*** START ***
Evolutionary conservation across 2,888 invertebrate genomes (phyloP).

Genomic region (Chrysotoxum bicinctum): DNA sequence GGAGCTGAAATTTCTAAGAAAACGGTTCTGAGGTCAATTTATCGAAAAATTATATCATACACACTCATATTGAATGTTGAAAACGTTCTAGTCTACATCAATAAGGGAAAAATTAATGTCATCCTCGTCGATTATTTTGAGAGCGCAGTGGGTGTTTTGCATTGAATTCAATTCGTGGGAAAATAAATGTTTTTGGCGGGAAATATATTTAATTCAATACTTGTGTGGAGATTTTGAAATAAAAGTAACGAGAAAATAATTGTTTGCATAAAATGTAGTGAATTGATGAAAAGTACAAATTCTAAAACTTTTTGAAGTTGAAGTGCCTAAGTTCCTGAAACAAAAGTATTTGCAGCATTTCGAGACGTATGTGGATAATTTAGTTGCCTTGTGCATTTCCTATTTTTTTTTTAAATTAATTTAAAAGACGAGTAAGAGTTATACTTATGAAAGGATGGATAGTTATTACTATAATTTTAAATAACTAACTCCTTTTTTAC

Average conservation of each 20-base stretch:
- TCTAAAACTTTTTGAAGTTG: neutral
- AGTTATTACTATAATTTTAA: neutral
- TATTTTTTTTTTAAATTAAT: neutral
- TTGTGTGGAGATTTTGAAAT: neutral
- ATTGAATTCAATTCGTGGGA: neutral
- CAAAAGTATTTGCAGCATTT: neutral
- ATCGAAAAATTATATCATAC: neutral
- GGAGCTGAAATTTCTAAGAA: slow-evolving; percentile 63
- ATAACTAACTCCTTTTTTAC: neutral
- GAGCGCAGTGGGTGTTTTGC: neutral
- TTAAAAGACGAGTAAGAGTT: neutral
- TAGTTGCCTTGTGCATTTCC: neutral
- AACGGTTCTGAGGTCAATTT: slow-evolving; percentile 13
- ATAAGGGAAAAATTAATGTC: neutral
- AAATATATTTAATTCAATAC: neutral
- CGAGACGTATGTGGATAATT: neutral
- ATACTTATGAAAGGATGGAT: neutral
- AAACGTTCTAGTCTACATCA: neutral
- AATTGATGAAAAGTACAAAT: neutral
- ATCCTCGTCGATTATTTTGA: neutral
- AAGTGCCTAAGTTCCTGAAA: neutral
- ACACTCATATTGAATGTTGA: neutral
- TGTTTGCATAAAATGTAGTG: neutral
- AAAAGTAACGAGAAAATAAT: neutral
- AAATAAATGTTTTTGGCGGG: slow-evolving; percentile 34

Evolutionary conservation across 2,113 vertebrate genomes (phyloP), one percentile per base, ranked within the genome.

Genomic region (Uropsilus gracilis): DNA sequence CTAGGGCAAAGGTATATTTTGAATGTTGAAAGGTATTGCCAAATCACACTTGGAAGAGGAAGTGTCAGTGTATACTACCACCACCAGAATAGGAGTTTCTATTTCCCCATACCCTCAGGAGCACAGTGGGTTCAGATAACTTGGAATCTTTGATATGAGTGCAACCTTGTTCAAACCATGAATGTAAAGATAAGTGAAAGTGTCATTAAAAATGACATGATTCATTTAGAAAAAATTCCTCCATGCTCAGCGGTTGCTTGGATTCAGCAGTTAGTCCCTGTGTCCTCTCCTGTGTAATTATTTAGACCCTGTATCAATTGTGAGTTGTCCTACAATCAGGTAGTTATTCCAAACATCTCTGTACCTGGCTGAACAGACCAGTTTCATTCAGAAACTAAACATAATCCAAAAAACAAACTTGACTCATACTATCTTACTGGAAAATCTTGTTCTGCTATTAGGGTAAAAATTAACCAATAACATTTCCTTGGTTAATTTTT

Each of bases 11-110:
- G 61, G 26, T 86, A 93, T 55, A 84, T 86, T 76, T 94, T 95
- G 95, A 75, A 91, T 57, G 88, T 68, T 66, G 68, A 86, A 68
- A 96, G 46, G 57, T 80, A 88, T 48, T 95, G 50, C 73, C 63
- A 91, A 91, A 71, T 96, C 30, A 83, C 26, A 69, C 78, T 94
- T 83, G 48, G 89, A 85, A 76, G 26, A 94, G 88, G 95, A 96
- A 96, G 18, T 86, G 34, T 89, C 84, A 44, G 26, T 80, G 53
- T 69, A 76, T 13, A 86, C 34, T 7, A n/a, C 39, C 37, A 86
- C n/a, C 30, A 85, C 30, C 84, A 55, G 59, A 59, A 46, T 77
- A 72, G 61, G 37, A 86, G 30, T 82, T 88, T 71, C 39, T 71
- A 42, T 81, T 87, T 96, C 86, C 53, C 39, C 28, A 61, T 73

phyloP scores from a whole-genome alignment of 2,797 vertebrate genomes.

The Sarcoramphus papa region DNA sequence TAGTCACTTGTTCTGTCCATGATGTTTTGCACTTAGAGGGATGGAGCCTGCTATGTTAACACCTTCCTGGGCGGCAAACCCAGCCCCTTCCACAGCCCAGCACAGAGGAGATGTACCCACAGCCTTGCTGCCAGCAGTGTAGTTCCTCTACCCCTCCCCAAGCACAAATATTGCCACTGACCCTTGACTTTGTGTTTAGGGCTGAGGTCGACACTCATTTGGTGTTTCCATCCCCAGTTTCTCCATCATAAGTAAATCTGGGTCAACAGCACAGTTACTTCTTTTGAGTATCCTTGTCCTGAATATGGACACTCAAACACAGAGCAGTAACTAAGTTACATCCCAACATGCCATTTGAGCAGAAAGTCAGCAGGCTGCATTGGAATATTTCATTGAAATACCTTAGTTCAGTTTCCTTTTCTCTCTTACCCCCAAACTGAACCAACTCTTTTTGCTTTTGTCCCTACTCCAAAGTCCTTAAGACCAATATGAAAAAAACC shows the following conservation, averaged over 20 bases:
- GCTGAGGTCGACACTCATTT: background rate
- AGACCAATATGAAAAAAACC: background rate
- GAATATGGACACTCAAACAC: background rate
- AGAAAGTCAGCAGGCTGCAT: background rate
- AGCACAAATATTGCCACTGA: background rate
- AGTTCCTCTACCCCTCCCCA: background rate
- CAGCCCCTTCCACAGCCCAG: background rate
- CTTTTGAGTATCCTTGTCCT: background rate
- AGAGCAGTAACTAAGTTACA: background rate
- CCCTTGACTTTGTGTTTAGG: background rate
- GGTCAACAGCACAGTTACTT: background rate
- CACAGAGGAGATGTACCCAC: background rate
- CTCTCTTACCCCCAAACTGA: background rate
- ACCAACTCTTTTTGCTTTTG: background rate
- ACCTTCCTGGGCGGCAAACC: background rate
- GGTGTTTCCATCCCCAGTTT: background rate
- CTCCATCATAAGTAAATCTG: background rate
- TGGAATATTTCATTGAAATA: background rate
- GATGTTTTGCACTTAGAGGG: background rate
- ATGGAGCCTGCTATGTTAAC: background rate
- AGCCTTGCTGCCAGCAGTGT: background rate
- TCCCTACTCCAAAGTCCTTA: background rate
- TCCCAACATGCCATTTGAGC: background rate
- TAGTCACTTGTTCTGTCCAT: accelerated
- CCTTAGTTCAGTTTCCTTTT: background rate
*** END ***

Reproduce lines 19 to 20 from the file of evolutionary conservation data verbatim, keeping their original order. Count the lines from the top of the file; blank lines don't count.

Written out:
- CGAGACGTATGTGGATAATT: neutral
- ATACTTATGAAAGGATGGAT: neutral